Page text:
Kinley Dendup’s chilli farm
Kinley Dendup’s chilli farm

Off-season chillies hit the market at Nu 700 per kg

Kinley Dendup, who took an interest free loan from the Loden Foundation to start off-season chilli cultivation in Punakha a few months ago, has started selling his first harvest in the Punakha market.

As the sole vendor with local chilli produce, Kinley is selling a kilogram of chilli for Nu 700 per kg. In the first week he was able to sell his limited 13 kilograms of chillies in no time. He is hopeful that his produce will increase hereafter and that, like the previous week, will sell quickly.

“I started off season chilli plantation in two acres of land using a green house,” said Kinley adding that he gets pre-orders for his produce.

Earlier agriculture ministry pledged that local chillies will be available in the market by the first or the second month of the year to address the shortage but their target backfired as the ministry could not support the locals with operation of green houses with required technology to maintain temperature due to budget shortages.

Namgay Thinley, vegetable focal person of the Agriculture Ministry, said that it is likely that local chillies will be available in the market by a week or two from now. The farmers were provided with new varieties of improved chilli seeds free of cost and few households were also assisted in maintaining green houses by the ministry.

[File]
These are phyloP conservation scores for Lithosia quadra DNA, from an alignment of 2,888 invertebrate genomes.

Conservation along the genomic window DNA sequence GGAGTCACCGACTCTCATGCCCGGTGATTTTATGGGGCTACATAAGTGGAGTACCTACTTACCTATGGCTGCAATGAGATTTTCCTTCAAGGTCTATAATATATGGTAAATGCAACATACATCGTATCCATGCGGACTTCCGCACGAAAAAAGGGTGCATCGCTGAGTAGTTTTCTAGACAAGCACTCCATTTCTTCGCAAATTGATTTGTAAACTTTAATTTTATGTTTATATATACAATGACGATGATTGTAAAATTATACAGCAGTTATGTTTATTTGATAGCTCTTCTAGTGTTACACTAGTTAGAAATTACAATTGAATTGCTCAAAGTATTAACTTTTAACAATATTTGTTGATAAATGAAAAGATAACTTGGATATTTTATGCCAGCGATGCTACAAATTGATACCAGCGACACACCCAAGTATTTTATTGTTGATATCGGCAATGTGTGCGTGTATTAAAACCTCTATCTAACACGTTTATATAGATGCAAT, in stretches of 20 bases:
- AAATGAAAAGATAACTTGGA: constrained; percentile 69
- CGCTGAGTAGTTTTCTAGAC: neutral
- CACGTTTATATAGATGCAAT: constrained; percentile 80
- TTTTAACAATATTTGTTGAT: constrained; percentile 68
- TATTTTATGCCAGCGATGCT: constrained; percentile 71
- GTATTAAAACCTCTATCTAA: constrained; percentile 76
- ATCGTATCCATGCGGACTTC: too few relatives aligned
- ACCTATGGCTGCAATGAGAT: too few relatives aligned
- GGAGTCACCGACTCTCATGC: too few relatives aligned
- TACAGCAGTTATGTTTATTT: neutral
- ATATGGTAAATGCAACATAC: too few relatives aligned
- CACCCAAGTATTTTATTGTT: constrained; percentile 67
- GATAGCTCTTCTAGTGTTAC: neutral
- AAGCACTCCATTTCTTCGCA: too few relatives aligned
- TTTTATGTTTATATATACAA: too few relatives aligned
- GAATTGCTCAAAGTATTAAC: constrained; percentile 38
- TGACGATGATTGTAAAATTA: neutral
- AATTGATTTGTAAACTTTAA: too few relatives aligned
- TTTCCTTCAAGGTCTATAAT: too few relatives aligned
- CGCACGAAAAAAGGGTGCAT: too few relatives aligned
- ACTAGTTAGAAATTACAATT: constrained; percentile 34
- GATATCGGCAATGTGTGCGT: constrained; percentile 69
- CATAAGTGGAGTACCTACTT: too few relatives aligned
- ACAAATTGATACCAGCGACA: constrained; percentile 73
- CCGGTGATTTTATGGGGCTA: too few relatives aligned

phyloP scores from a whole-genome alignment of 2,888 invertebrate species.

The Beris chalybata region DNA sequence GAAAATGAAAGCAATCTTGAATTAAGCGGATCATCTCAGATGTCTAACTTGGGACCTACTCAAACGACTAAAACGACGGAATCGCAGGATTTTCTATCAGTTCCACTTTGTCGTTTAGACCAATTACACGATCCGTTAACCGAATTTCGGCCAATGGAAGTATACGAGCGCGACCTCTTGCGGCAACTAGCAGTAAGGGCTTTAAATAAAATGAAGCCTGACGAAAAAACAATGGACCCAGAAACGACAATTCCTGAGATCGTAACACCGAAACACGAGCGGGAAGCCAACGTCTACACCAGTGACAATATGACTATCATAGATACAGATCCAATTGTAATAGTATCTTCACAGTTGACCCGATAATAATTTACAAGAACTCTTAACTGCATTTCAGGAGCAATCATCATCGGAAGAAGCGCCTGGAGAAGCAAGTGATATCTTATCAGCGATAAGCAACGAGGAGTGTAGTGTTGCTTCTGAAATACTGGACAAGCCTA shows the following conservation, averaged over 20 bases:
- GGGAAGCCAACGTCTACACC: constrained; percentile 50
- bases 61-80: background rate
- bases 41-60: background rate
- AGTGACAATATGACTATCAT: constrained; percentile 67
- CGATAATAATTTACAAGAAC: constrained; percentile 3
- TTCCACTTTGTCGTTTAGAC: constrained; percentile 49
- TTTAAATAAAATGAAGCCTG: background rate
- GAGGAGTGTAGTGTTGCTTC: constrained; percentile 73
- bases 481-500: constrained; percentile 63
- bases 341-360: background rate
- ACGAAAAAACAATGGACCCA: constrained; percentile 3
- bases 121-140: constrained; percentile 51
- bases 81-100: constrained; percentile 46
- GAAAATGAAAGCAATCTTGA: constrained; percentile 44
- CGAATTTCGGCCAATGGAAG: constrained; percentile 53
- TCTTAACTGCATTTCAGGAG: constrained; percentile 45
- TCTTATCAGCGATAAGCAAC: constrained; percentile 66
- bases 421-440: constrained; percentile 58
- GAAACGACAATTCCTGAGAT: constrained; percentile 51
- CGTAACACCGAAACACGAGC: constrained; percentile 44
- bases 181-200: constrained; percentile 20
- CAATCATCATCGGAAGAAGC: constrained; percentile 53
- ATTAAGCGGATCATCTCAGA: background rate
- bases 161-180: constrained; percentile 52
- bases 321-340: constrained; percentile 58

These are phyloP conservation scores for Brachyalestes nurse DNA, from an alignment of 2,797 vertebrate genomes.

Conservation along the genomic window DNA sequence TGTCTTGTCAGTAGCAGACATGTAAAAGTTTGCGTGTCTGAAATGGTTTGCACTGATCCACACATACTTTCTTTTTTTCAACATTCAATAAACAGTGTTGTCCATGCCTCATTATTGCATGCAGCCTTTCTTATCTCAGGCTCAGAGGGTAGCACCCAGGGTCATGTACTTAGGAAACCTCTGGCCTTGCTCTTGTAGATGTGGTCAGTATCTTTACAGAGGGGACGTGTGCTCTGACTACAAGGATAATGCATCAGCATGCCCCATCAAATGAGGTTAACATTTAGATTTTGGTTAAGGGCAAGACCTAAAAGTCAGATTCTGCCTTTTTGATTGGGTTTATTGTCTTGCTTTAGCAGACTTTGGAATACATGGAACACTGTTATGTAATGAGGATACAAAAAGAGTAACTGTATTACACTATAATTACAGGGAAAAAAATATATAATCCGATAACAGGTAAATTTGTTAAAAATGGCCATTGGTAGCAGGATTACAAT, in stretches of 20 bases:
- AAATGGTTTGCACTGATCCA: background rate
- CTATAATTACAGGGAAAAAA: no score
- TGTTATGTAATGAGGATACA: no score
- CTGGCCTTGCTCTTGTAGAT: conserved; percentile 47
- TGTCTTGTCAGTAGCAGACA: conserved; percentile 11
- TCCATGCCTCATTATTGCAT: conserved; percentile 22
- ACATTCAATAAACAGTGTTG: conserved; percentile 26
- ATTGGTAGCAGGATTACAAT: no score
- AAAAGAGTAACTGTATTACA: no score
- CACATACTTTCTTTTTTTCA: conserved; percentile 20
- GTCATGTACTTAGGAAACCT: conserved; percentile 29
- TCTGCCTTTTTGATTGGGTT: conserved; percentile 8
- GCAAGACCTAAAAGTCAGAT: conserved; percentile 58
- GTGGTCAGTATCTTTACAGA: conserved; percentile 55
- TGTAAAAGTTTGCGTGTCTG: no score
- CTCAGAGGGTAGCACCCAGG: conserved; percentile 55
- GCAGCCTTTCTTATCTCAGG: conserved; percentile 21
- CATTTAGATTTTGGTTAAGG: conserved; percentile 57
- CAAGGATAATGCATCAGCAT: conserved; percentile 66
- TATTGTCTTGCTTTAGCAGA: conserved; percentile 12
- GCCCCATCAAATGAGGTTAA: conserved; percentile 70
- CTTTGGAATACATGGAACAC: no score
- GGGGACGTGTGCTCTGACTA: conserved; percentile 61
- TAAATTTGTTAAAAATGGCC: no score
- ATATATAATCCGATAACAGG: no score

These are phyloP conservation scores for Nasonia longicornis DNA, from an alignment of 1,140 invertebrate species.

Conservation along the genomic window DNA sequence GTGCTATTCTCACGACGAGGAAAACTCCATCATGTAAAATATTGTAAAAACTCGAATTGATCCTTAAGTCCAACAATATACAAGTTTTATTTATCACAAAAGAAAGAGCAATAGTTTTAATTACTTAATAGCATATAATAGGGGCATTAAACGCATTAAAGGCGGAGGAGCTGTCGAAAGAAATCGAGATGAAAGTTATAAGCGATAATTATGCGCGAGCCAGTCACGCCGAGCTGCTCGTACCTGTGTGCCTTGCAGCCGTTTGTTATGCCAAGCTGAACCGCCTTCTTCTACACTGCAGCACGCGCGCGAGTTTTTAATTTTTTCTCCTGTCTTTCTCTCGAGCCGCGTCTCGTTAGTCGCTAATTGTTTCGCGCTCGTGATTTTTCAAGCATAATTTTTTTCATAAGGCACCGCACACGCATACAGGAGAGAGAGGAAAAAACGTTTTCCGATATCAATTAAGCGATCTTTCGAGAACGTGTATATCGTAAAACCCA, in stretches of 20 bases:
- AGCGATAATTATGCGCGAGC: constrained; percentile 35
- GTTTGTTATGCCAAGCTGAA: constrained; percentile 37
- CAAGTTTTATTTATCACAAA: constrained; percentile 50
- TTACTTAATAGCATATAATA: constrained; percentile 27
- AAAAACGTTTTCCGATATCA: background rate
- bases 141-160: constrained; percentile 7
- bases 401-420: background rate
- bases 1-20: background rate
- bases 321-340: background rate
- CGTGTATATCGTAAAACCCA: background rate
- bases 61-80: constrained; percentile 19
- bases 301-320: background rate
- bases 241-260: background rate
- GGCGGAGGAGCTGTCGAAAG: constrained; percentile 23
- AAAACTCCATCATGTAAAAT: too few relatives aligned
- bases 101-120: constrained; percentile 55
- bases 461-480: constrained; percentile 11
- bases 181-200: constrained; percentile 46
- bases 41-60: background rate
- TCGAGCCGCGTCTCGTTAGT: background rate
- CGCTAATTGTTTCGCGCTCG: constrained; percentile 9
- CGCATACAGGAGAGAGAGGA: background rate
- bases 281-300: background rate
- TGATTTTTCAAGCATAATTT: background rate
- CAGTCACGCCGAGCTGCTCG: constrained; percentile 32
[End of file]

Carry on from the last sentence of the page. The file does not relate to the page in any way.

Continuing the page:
Chilli yields are expected to be available in the market much earlier in places like Tashi Yangtse, Sarpang, Samtse, and Tsirang  but considering the uncertainty of the outcome of  in-country chilli production, there are no plans to suspend the import of chillies from Gujarat, India.

“For the upcoming winter, we will be carrying out a thorough research with the respective dzongkhag agriculture officers to discuss on sustainable measures to increase chilli production in the country,” said Namgay Thinley. He also added that currently the department is studying issues locals are facing in coming up with faster and better chilli yields.

The Bhutan Agriculture and Food Regulatory Authority (BAFRA) banned the imports of chilli on July 24 last year from Falakata, India, after it was confirmed, through a test carried out in India and Thailand, to contain toxic pesticide residues beyond what is normally permitted.

The ministry has since been importing chemical free chillies from Gujurat and other places Kolkata to address the chilli shortage in the country.

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